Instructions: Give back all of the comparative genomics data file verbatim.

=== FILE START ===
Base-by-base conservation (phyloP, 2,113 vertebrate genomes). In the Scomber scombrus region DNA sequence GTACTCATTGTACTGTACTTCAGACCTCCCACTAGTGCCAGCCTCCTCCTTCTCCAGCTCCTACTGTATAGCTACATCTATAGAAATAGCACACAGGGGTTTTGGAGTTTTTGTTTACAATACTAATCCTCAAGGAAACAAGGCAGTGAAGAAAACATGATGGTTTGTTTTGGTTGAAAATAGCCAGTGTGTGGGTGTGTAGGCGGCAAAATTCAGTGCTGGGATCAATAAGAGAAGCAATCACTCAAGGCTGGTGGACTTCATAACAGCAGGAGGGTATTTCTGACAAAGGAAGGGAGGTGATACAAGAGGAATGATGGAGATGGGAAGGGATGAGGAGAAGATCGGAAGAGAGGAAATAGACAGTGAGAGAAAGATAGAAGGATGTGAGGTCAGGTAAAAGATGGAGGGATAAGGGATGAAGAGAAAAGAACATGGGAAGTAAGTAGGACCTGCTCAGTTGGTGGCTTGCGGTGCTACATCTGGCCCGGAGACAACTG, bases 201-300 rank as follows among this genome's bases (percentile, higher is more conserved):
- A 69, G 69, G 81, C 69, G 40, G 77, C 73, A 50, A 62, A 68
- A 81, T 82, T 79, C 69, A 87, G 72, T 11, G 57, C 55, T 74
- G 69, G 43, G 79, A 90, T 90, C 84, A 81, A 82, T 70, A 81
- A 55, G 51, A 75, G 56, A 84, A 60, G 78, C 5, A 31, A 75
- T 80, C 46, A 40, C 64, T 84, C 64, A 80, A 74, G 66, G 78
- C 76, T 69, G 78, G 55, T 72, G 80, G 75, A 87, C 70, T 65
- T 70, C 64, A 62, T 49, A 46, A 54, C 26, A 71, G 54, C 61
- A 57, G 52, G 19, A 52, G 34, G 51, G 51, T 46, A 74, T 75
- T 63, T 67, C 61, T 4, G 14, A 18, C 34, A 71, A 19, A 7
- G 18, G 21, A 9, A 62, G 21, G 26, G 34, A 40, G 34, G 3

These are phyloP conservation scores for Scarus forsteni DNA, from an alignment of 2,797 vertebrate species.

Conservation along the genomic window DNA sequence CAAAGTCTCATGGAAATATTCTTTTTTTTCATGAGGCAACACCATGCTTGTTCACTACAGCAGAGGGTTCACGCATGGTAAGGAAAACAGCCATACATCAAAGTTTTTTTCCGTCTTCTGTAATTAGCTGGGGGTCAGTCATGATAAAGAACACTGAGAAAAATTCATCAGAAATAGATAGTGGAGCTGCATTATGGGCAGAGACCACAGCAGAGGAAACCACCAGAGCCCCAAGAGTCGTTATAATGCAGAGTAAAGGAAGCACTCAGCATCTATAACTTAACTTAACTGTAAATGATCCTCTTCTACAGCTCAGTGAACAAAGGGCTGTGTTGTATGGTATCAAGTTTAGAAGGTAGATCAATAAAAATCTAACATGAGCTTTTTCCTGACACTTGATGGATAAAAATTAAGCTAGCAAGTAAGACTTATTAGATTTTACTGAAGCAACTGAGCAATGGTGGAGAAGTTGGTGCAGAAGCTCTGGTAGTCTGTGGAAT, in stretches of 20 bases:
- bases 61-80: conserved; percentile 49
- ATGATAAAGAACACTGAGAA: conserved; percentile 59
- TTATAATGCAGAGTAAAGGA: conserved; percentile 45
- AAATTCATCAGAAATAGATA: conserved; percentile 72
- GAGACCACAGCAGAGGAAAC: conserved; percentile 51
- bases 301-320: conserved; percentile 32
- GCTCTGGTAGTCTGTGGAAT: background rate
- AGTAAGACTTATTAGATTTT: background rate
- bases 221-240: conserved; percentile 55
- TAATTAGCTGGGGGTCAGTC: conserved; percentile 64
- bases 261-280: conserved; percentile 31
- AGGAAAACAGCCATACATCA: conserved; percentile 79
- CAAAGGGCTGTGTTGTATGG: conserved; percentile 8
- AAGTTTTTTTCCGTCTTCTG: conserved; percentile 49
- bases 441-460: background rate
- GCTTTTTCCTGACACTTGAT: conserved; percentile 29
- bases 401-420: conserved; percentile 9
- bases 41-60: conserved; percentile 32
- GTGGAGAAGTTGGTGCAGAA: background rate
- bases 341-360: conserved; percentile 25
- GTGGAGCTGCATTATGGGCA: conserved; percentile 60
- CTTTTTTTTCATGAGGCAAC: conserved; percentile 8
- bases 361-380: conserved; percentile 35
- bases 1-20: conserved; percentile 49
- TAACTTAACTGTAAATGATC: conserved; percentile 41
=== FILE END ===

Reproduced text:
Base-by-base conservation (phyloP, 2,113 vertebrate genomes). In the Scomber scombrus region DNA sequence GTACTCATTGTACTGTACTTCAGACCTCCCACTAGTGCCAGCCTCCTCCTTCTCCAGCTCCTACTGTATAGCTACATCTATAGAAATAGCACACAGGGGTTTTGGAGTTTTTGTTTACAATACTAATCCTCAAGGAAACAAGGCAGTGAAGAAAACATGATGGTTTGTTTTGGTTGAAAATAGCCAGTGTGTGGGTGTGTAGGCGGCAAAATTCAGTGCTGGGATCAATAAGAGAAGCAATCACTCAAGGCTGGTGGACTTCATAACAGCAGGAGGGTATTTCTGACAAAGGAAGGGAGGTGATACAAGAGGAATGATGGAGATGGGAAGGGATGAGGAGAAGATCGGAAGAGAGGAAATAGACAGTGAGAGAAAGATAGAAGGATGTGAGGTCAGGTAAAAGATGGAGGGATAAGGGATGAAGAGAAAAGAACATGGGAAGTAAGTAGGACCTGCTCAGTTGGTGGCTTGCGGTGCTACATCTGGCCCGGAGACAACTG, bases 201-300 rank as follows among this genome's bases (percentile, higher is more conserved):
- A 69, G 69, G 81, C 69, G 40, G 77, C 73, A 50, A 62, A 68
- A 81, T 82, T 79, C 69, A 87, G 72, T 11, G 57, C 55, T 74
- G 69, G 43, G 79, A 90, T 90, C 84, A 81, A 82, T 70, A 81
- A 55, G 51, A 75, G 56, A 84, A 60, G 78, C 5, A 31, A 75
- T 80, C 46, A 40, C 64, T 84, C 64, A 80, A 74, G 66, G 78
- C 76, T 69, G 78, G 55, T 72, G 80, G 75, A 87, C 70, T 65
- T 70, C 64, A 62, T 49, A 46, A 54, C 26, A 71, G 54, C 61
- A 57, G 52, G 19, A 52, G 34, G 51, G 51, T 46, A 74, T 75
- T 63, T 67, C 61, T 4, G 14, A 18, C 34, A 71, A 19, A 7
- G 18, G 21, A 9, A 62, G 21, G 26, G 34, A 40, G 34, G 3

These are phyloP conservation scores for Scarus forsteni DNA, from an alignment of 2,797 vertebrate species.

Conservation along the genomic window DNA sequence CAAAGTCTCATGGAAATATTCTTTTTTTTCATGAGGCAACACCATGCTTGTTCACTACAGCAGAGGGTTCACGCATGGTAAGGAAAACAGCCATACATCAAAGTTTTTTTCCGTCTTCTGTAATTAGCTGGGGGTCAGTCATGATAAAGAACACTGAGAAAAATTCATCAGAAATAGATAGTGGAGCTGCATTATGGGCAGAGACCACAGCAGAGGAAACCACCAGAGCCCCAAGAGTCGTTATAATGCAGAGTAAAGGAAGCACTCAGCATCTATAACTTAACTTAACTGTAAATGATCCTCTTCTACAGCTCAGTGAACAAAGGGCTGTGTTGTATGGTATCAAGTTTAGAAGGTAGATCAATAAAAATCTAACATGAGCTTTTTCCTGACACTTGATGGATAAAAATTAAGCTAGCAAGTAAGACTTATTAGATTTTACTGAAGCAACTGAGCAATGGTGGAGAAGTTGGTGCAGAAGCTCTGGTAGTCTGTGGAAT, in stretches of 20 bases:
- bases 61-80: conserved; percentile 49
- ATGATAAAGAACACTGAGAA: conserved; percentile 59
- TTATAATGCAGAGTAAAGGA: conserved; percentile 45
- AAATTCATCAGAAATAGATA: conserved; percentile 72
- GAGACCACAGCAGAGGAAAC: conserved; percentile 51
- bases 301-320: conserved; percentile 32
- GCTCTGGTAGTCTGTGGAAT: background rate
- AGTAAGACTTATTAGATTTT: background rate
- bases 221-240: conserved; percentile 55
- TAATTAGCTGGGGGTCAGTC: conserved; percentile 64
- bases 261-280: conserved; percentile 31
- AGGAAAACAGCCATACATCA: conserved; percentile 79
- CAAAGGGCTGTGTTGTATGG: conserved; percentile 8
- AAGTTTTTTTCCGTCTTCTG: conserved; percentile 49
- bases 441-460: background rate
- GCTTTTTCCTGACACTTGAT: conserved; percentile 29
- bases 401-420: conserved; percentile 9
- bases 41-60: conserved; percentile 32
- GTGGAGAAGTTGGTGCAGAA: background rate
- bases 341-360: conserved; percentile 25
- GTGGAGCTGCATTATGGGCA: conserved; percentile 60
- CTTTTTTTTCATGAGGCAAC: conserved; percentile 8
- bases 361-380: conserved; percentile 35
- bases 1-20: conserved; percentile 49
- TAACTTAACTGTAAATGATC: conserved; percentile 41